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Sermon Illustrations: Contentment

Contentment has nothing to do with what you have, but everything to do with what you are. There was once a king who was very sick and whose wise men told him that if he covered himself with the shirt of a contented man, he would be healed. He sent his emissaries throughout the length and breadth of the country looking for a contented man. At last, several months later, they returned empty-handed. "Was there no-one in my realm who is contented?" asked the king. "Yes, Your Majesty," they replied. "Then where is the shirt?" asked the king. "Your Majesty, he had no shirt."


The grass is greener on the other side of the fence, but it still has to be mowed. James Dobson


A number of years ago, we went on a trip to Singapore and Malaysia. We were surprised by the number of ads for skin lightening lotions. Apparently, they see lighter skin as a sign of beauty. It's funny that in Australia we have the opposite problem - everyone wants a tan. If only we could be content with what we've got.


We were driving along on a country road, checking out the beautiful scenery. What caught my eye was the sight of four horses eating near each other. Two were on one side of a fence, and another two on the other side. What amused me was that they all had their heads poking through the fence and were eating the grass on the other side! They seemed just a like a lot of people I've met; never quite happy with what they've got.


When I was a boy, if my mother was pouring out soft drink for me and my brother, we would watch her like hawks. And if there was cake and one of us got one crumb more, the protests were immediately forthcoming: "It's not fair. He's got more than me." It must have driven my mother nuts.


A poor Christian woman, who was breaking her fast upon a crust and a cup of water, exclaimed, "What! All this and Christ too!"1


Discontent robs a man of the power to enjoy what he possesses. A drop or two of vinegar will sour a whole glass of wine. T. Watson2


A captain of a whale-ship told one of the wretched natives of Greenland that he sincerely pitied the miserable life to which he was condemned. "Miserable!" exclaimed the savage. "I have always had a fish-bone through my nose, and plenty of train-oil to drink: what more could I desire?"3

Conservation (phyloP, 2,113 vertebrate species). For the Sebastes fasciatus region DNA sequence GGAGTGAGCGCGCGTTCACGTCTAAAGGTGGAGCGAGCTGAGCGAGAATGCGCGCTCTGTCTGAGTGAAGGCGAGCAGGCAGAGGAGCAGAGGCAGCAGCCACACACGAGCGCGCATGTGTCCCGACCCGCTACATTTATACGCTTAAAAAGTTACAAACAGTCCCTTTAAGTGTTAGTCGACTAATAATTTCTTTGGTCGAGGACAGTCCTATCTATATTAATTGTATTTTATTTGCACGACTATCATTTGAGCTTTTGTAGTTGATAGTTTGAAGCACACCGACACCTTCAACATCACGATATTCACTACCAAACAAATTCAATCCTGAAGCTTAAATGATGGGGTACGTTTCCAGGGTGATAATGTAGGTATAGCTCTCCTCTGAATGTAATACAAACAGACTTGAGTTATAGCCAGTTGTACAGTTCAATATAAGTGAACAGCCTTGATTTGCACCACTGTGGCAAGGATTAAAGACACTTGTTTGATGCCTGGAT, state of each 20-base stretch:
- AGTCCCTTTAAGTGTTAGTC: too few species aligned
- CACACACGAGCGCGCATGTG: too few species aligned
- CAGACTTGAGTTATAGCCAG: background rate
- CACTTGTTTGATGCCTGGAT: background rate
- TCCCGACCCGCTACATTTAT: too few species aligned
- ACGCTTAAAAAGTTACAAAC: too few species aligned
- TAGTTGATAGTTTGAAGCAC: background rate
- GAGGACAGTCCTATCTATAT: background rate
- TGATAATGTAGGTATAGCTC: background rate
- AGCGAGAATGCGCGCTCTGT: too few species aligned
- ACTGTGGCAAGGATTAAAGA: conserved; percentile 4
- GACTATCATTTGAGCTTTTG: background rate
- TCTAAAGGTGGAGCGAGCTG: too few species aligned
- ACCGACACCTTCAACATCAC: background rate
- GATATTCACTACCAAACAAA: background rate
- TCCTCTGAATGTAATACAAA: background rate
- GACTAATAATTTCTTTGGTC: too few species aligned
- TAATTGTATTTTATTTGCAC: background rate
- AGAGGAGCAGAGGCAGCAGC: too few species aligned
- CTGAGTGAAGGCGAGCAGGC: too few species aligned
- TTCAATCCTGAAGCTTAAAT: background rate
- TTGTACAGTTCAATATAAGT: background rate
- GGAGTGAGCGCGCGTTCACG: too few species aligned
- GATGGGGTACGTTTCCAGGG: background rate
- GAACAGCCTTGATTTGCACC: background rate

Who is more content? The man with $1million, or the man with twelve children? The answer is the man with twelve children, because he doesn't want any more.


It's 8 am, there's a knock on the door, and a guy gives you $100. You ask, "Why are you giving this to me?" He replies, "I just wanted to share it." That evening you're telling everyone. Next day at 8 am, there's the same guy knocking on your door and handing you $100. This happens every day for three weeks, and by then you're just waiting at the door. By the end of the seventh week, you're leaving an envelope at the door with a note scrawled on it: Leave money here. After three months, you go out and check the envelope and there's nothing there. The same thing happens the next day. On the third day, you're waiting at the door, and you see the guy walk past your place to your neighbour's house. "Hey, that's the wrong house," you yell. The next day it's the same. You shout, "Hey, he doesn't deserve that. What are you giving him the money for?" Eventually, you become angry and resentful that you are no longer getting something you didn't deserve in the first place. You took it all for granted. In the beginning, the sense of privilege was very high, but over time it diminished. You stopped being thankful and became susceptible to discontent.


1 Spurgeon, Charles H. My Sermon Notes Vol 1 p20
2 As quoted in Spurgeon, Charles H. My Sermon Notes Vol 1 p20
3 Spurgeon, Charles H. My Sermon Notes Vol 1 p20